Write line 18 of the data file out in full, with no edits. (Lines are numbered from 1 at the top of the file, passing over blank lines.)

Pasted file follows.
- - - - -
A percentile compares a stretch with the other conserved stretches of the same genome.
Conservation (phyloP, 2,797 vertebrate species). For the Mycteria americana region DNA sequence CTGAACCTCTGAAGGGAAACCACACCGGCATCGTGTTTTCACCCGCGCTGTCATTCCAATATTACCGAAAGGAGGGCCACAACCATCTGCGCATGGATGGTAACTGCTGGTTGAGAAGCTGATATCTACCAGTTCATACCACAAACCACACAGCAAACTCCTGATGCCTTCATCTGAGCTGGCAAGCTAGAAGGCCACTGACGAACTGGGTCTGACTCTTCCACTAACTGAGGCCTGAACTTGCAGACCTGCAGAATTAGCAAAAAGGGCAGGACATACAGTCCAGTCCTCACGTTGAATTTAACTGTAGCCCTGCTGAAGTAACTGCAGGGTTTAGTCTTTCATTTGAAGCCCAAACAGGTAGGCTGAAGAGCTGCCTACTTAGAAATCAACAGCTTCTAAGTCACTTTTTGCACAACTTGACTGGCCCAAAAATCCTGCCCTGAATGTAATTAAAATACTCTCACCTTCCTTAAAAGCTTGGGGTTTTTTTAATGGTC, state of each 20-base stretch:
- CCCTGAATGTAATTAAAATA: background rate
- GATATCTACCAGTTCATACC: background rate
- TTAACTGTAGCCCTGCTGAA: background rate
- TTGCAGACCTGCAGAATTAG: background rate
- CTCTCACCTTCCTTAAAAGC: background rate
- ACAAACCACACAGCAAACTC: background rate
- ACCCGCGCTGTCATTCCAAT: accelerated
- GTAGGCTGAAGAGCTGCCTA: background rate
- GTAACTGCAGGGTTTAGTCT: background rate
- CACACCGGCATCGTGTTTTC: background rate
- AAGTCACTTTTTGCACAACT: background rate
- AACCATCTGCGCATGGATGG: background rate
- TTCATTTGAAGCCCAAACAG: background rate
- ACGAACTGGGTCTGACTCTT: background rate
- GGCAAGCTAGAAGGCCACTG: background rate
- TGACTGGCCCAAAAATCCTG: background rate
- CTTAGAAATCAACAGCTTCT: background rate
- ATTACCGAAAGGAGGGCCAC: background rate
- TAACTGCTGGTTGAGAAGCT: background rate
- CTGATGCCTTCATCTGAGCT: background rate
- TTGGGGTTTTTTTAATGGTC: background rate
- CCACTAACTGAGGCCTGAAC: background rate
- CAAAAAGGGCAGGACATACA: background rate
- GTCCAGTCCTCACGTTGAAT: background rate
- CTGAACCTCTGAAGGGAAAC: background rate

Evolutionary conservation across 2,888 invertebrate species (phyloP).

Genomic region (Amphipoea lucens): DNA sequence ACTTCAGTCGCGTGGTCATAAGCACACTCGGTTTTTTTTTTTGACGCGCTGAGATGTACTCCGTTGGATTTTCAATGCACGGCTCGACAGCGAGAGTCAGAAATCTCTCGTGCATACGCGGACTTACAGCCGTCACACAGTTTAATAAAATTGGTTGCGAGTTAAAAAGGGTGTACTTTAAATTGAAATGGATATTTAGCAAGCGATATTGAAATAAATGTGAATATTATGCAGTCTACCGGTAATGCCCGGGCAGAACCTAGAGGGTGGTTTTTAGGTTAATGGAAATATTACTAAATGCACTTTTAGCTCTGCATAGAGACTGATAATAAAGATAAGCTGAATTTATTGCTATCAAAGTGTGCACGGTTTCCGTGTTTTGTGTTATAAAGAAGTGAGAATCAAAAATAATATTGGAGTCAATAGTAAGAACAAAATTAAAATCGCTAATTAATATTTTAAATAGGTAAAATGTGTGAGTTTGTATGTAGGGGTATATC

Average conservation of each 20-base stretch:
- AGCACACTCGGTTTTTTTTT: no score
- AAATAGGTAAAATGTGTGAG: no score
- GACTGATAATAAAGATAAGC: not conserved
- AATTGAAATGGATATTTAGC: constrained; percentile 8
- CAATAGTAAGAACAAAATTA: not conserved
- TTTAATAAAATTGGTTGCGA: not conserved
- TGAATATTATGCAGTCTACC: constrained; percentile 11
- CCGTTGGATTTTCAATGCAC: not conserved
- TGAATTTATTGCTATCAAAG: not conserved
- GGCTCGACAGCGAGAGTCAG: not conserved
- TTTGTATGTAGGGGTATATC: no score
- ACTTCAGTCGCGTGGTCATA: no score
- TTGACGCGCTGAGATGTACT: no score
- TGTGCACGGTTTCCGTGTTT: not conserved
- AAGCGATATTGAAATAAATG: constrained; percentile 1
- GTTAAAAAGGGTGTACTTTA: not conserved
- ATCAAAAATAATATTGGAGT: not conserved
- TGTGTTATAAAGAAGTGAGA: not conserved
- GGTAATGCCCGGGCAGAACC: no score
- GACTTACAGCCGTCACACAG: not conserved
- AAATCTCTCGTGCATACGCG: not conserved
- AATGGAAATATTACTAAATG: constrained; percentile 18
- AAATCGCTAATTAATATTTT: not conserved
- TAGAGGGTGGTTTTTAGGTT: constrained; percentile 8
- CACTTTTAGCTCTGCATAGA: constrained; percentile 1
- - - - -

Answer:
- TGACTGGCCCAAAAATCCTG: background rate